For many families across Scotland, grandparents offer an invaluable source of support in terms of childcare, or otherwise see their grandchildren on a frequent and regular basis. Sadly, however, this is not the case in all families.
My colleagues and I have noticed a rise in enquiries and instructions from grandparents who have lost contact with their grandchildren for a variety of reasons. This might be due to a relocation of the children with their parent(s), or, perhaps more commonly, because of a family fall out, be that between separating parents of the child or between the grandparents and the parent or parents of the child.
There can be confusion or misinformation surrounding the rights which grandparents do or do not have in relation to contact with their grandchildren. Here, our Edinburgh Family Law solicitor Lynsey Brown has put together answers to some frequently asked questions which parents and grandparents alike should be mindful of.
Do grandparents have rights of contact in Scotland?
Grandparents do not have an automatic right to have contact with their grandchildren in Scotland. Only individuals who have parental rights and responsibilities in respect of a child have such an automatic right. The only people who have parental rights and responsibilities, without having to ask the court to grant an order conferring those upon them, are parents.
Can grandparents go to court to see grandchildren?
Grandparents can, however, raise an action at court to obtain an order for contact with their grandchild as they will usually have an ‘interest’ in the lives of that child. If there are child welfare issues at home with the parent or parents, and the grandparent(s) think that the child or children should live with them instead, an order for residence of the child or children can also be sought.
Court proceedings are a last resort, however, and grandparents should explore all other avenues to try to reinstate their contact before considering court action. Raising an action at court is likely to polarise grandparents and parents further, and could cause further damage to already fractured family dynamics.
A simple first step would be for the grandparents to try to discuss and sort matters out directly with the parent(s) if at all possible. If that approach is not possible or is attempted without success, grandparents should then consider how solicitors can help, and take legal advice from a Family law specialist.
That does not mean to say, however, that court action should always then be raised immediately upon consulting with a solicitor. Before applying to court for an order for contact, grandparents should give thought to whether mediation would assist in attempting to resolve issues between them and the parent(s) and reintroducing contact. Court action should usually only be taken where the parent(s) of the child or children refuse to allow contact and refuse to negotiate.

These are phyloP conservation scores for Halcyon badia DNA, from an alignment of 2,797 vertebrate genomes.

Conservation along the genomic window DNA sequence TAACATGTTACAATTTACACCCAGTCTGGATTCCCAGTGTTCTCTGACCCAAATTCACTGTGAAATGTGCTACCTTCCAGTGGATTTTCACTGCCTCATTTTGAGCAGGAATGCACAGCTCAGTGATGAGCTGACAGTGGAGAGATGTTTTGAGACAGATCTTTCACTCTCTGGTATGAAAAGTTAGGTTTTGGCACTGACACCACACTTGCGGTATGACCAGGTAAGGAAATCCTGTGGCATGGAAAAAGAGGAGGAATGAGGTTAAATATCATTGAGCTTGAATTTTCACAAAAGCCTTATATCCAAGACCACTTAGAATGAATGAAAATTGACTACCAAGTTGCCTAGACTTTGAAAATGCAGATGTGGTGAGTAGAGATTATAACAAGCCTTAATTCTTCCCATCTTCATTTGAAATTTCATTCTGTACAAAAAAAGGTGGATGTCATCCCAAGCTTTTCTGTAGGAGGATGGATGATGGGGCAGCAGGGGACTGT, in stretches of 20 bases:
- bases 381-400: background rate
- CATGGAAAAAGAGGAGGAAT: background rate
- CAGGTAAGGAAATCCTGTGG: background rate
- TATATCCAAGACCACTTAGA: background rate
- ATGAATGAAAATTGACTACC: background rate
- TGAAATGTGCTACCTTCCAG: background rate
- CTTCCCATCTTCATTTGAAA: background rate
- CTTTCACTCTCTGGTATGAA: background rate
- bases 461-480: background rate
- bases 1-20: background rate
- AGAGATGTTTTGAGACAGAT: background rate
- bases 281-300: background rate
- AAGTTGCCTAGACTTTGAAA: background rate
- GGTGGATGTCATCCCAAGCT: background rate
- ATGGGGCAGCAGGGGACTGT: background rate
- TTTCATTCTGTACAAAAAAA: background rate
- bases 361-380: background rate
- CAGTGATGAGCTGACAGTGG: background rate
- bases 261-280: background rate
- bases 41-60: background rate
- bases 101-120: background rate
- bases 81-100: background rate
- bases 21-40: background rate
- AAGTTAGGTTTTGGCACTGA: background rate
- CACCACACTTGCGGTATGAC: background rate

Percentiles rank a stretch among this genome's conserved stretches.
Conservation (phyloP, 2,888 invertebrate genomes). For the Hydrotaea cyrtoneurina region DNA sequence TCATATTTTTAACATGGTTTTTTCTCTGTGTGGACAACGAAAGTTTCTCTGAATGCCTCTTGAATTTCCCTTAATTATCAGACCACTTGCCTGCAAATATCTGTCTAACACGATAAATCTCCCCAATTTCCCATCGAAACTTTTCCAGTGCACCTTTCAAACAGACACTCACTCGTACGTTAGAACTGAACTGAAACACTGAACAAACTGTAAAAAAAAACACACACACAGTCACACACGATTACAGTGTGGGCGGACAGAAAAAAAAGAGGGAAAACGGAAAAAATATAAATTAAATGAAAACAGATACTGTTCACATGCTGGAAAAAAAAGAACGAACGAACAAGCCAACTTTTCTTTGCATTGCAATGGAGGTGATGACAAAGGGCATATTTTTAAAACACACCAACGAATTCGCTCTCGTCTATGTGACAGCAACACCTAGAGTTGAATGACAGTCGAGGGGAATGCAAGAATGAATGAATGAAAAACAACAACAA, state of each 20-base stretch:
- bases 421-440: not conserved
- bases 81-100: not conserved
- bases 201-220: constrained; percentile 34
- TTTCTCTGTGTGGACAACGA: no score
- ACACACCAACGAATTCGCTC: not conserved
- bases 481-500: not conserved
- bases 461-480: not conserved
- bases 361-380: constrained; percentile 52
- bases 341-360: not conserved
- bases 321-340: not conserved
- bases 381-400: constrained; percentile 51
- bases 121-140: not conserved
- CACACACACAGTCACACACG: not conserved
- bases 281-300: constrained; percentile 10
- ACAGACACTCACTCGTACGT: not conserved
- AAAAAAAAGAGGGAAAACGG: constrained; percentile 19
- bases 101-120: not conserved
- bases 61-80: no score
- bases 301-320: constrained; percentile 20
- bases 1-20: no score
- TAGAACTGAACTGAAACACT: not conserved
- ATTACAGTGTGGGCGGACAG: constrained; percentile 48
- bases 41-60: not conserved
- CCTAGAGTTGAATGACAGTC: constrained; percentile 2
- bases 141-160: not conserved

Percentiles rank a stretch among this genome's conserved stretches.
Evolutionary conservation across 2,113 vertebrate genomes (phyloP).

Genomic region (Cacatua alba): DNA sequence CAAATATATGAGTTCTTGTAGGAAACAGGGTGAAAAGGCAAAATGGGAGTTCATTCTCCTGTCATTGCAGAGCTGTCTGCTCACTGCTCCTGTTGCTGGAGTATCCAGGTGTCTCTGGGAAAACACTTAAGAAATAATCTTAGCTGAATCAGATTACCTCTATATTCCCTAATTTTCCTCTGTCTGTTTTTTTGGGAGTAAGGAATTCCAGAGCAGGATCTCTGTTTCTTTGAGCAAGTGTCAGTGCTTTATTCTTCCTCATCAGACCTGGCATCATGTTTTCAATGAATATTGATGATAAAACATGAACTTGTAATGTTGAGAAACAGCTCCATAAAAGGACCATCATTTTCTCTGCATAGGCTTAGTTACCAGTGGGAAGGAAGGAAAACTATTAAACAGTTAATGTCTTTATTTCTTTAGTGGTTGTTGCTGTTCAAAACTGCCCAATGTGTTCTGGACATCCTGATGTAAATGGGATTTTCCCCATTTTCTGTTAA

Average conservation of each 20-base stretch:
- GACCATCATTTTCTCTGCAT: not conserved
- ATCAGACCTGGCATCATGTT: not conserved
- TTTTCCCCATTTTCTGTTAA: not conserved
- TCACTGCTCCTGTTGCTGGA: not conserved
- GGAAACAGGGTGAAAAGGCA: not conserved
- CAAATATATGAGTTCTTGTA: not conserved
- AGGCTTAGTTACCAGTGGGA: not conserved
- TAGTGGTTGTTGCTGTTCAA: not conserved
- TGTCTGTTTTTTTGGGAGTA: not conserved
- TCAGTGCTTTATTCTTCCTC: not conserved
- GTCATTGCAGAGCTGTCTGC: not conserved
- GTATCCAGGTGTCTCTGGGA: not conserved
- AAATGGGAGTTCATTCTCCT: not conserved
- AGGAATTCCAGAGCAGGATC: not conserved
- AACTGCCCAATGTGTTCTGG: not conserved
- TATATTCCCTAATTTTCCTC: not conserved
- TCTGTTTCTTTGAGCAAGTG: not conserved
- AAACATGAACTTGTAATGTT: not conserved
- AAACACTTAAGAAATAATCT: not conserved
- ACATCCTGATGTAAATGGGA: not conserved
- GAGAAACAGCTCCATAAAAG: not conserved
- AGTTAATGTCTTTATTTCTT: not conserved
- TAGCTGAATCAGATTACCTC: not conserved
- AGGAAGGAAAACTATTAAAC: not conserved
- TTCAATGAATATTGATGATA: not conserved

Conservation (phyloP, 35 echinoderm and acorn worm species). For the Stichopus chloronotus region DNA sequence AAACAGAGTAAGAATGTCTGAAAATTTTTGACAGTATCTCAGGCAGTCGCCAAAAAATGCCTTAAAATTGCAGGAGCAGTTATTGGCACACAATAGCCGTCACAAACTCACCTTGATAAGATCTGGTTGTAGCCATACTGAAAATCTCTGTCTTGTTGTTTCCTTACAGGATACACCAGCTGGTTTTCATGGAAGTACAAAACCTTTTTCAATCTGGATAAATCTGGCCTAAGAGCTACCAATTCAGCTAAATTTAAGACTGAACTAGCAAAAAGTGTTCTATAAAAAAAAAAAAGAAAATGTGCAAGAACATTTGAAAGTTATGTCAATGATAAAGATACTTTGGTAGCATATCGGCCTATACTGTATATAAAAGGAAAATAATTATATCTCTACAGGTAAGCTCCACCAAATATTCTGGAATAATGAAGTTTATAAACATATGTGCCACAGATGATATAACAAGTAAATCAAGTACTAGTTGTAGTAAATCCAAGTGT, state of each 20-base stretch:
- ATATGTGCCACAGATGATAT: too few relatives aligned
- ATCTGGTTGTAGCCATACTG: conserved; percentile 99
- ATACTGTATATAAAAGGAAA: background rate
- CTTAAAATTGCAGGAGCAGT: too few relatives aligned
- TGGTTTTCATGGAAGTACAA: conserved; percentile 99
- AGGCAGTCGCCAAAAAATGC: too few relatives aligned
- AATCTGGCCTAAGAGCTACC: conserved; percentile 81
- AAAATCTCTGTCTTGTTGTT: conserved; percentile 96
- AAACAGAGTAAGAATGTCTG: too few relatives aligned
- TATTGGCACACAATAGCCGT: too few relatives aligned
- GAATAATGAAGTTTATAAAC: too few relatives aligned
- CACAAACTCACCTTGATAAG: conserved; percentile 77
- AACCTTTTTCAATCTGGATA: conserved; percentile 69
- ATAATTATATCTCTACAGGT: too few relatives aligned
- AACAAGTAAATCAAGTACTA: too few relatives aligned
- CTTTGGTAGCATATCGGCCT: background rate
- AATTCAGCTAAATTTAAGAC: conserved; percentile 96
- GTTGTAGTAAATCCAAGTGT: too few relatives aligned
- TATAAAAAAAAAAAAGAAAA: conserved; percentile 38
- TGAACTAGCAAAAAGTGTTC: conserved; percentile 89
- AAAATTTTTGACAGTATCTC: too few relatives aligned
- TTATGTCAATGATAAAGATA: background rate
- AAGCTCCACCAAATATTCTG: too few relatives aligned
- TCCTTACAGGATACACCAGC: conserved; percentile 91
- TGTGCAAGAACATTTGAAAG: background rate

How do I apply for ‘grandparent rights’?
If court action is necessary, i.e. if all other avenues have been exhausted and contact has not been reintroduced, or reintroduced at a reasonable level, then an action can be raised at court for an order for contact. Court papers will then be served upon the parent(s) of the child in question, and a Child Welfare Hearing will be fixed.
Child Welfare Hearings are held in private, meaning that only the parties, their respective solicitors, the Sheriff, and the Sheriff Clerk are present. It is common for a series of Child Welfare Hearings to take place in contact actions whilst investigations are carried out or reintroduced contact is monitored and reviewed.
The test which the Sheriff will apply in deciding whether to grant a contact order is whether contact is in the best interests of the child. The Sheriff has discretion in how to approach this question and he or she will take many factors into account when considering whether that test is satisfied. Each case is different according to its own facts. The child will also have an opportunity of expressing their views if they are old enough and of sufficient maturity, and the Sheriff will take those views into account.
Can I stop grandparents from seeing my child?
Parents have parental rights and responsibilities over their child and as such they have the right to decide who that child spends time with. If a parent or parents consider that contact with grandparents is no longer in the child’s best interests, they can decide not to allow that contact to continue.
However, before taking steps to terminate contact between their child and the child’s grandparents, parents must be mindful of the remedies available to grandparents in such a situation.
As discussed above, grandparents do have the right to raise a court action and ask the court to make a decision on what, if any, contact they should be entitled to with that child. If an action is raised, the decision is then taken away from the parents and put in the hands of a third party (the Sheriff) and ultimately a contact order could be granted if the Sheriff is persuaded that contact would be in the child’s best interests. The parents would have no option, if that happened, but to abide by the terms of the contact order whether they liked it or not.
Court action can also be expensive, and so parents would also have to be mindful of the potential costs of terminating contact.
Get in touch
At Harper Macleod, our Family law specialists understand that there are many reasons why family relationships may become strained and why grandparent/grandchild contact may have become difficult, or have ceased altogether.
Our award-winning family law team is experienced in acting for both grandparents and parents in these situations, and is on hand to help with the sensitive and difficult situation you may unfortunately find yourself in. For specialist, confidential advice tailored to your circumstance.